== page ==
DECEMBER 11, 2000 VOLUME 8, NUMBER 24
“Estate planning” means more than just preparing and signing a will. The families of Donald and Mary Perkins learned that even when a will is in place, there still may be problems.
Mr. and Mrs. Perkins had both been married before. Each of them had three children from their prior marriages. Mr. Perkins worked as a bus driver in Shreveport, Louisiana, where he had a company life insurance policy, a pension plan benefit and a 401(k) account.
The couple presumably thought they had completed their estate plan. They had both signed wills, and those wills were perfectly valid. Each provided that, in the event of simultaneous death, they would be deemed to have survived the other.
In September, 1996, Mr. and Mrs. Perkins were riding a motorcycle when they were struck head-on by a truck. Both died instantly, and so neither one survived the other. This was the exact possibility their wills addressed, and so it seemed that Mr. Perkins’ property would pass to his three children, and Mrs. Perkins’ share would go to her three children.
Much of Mr. Perkins’ estate, however, was tied up in the three benefit plans at his place of employment. His 401(k) plan named one daughter, Allecca Perkins Tucker, as the alternate beneficiary in case his wife did not survive him. The life insurance plan named all three of his children as alternate beneficiaries.
Mr. Perkins’ retirement plan, however, was a little different. It named his wife as primary beneficiary, but named his brother as alternate beneficiary if his wife “should die before” him.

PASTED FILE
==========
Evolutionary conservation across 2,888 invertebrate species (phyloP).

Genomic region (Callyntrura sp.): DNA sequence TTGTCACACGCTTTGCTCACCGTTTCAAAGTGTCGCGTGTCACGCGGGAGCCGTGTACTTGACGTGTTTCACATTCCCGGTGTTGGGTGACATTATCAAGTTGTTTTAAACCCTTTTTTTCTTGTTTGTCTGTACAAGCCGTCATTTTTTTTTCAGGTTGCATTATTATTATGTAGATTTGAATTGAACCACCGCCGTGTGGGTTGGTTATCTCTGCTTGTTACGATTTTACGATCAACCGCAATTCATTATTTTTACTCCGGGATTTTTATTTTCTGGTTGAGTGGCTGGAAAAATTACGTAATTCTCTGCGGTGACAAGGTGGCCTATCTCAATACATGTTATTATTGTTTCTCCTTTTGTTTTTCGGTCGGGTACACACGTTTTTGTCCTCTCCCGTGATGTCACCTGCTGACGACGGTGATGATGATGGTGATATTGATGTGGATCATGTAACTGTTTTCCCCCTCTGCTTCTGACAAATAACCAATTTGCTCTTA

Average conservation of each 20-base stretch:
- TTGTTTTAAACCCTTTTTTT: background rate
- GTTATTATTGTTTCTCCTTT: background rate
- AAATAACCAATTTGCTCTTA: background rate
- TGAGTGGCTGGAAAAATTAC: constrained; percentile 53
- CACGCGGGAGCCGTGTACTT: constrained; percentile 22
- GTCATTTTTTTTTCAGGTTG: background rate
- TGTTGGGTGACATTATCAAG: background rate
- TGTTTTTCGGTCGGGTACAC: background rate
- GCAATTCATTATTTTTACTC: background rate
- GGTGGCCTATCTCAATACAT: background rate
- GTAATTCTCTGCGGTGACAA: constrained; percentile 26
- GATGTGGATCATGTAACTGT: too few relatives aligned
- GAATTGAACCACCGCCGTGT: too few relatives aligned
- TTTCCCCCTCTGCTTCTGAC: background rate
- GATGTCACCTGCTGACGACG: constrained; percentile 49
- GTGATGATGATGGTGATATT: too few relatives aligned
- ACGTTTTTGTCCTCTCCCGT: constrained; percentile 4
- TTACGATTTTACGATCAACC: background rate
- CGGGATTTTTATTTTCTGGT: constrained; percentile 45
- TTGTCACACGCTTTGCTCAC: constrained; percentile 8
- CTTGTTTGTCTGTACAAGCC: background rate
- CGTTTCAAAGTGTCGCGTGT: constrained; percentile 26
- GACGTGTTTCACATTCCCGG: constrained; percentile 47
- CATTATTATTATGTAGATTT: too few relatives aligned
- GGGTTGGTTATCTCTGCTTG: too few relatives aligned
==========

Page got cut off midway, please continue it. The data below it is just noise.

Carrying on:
Despite the clear language of Mr. Perkins’ will, the question of entitlement to his benefits ended up in Louisiana Federal Court. When the ruling there was appealed, the U.S. Fifth Circuit Court of Appeals ended up resolving the issue.
Although non-lawyers may think that a will disposes of all property, the courts recognized that Mr. Perkins’ beneficiary designations controlled who would receive his life insurance and retirement benefits. The court pointed to the clear language of the alternate beneficiary designations on his life insurance and 401(k) plan, and awarded the former to all of Mr. Perkins’ children and the latter to the one daughter named as alternate beneficiary. The retirement plan’s beneficiary designation, however, was interpreted naming his wife because she had not died before him—those proceeds went to his wife’s estate and, ultimately, to her three children. Tucker v. Shreveport Transit Management, Inc., September 14, 2000.
The moral: an estate plan is not complete when a will (or even a trust) is signed. Beneficiary designations and “pay on death” (POD) or “in trust for” (ITF) account titling can change your estate plan. A coordinated estate plan should consider not only those types of accounts, but also “transfer on death” (TOD) accounts, joint tenancy property and other titling issues.